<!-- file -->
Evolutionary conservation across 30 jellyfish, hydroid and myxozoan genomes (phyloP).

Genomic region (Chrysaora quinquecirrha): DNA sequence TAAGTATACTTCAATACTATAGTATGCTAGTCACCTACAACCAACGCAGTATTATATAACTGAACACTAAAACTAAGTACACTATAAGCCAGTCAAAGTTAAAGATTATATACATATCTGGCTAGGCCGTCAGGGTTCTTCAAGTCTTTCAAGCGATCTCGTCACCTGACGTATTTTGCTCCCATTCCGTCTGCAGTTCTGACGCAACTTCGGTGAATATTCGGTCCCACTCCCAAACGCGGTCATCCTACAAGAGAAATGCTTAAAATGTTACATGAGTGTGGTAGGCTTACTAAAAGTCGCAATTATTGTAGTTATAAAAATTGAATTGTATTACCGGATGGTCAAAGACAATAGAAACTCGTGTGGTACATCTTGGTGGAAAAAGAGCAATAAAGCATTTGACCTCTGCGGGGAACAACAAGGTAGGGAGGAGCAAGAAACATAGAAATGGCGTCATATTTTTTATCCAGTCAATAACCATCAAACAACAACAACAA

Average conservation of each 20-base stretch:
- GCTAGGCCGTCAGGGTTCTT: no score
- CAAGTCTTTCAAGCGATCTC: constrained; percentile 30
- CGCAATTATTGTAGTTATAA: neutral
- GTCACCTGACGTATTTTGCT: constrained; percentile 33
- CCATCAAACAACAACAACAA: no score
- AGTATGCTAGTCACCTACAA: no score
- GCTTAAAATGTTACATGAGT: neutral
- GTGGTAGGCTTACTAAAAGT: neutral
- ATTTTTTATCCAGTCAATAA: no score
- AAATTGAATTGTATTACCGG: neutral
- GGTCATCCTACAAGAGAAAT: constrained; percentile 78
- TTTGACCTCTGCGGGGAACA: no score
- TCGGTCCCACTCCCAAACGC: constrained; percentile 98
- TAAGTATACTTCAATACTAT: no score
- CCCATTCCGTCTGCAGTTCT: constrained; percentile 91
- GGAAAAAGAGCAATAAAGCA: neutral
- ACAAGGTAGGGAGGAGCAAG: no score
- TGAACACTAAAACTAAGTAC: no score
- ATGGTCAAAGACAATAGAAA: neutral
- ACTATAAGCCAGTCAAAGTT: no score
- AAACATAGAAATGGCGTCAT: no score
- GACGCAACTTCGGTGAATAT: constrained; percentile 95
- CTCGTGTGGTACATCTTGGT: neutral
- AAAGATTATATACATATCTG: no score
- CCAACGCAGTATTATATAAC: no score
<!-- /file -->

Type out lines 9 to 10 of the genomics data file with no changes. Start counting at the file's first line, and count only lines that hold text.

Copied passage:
- AGTATGCTAGTCACCTACAA: no score
- GCTTAAAATGTTACATGAGT: neutral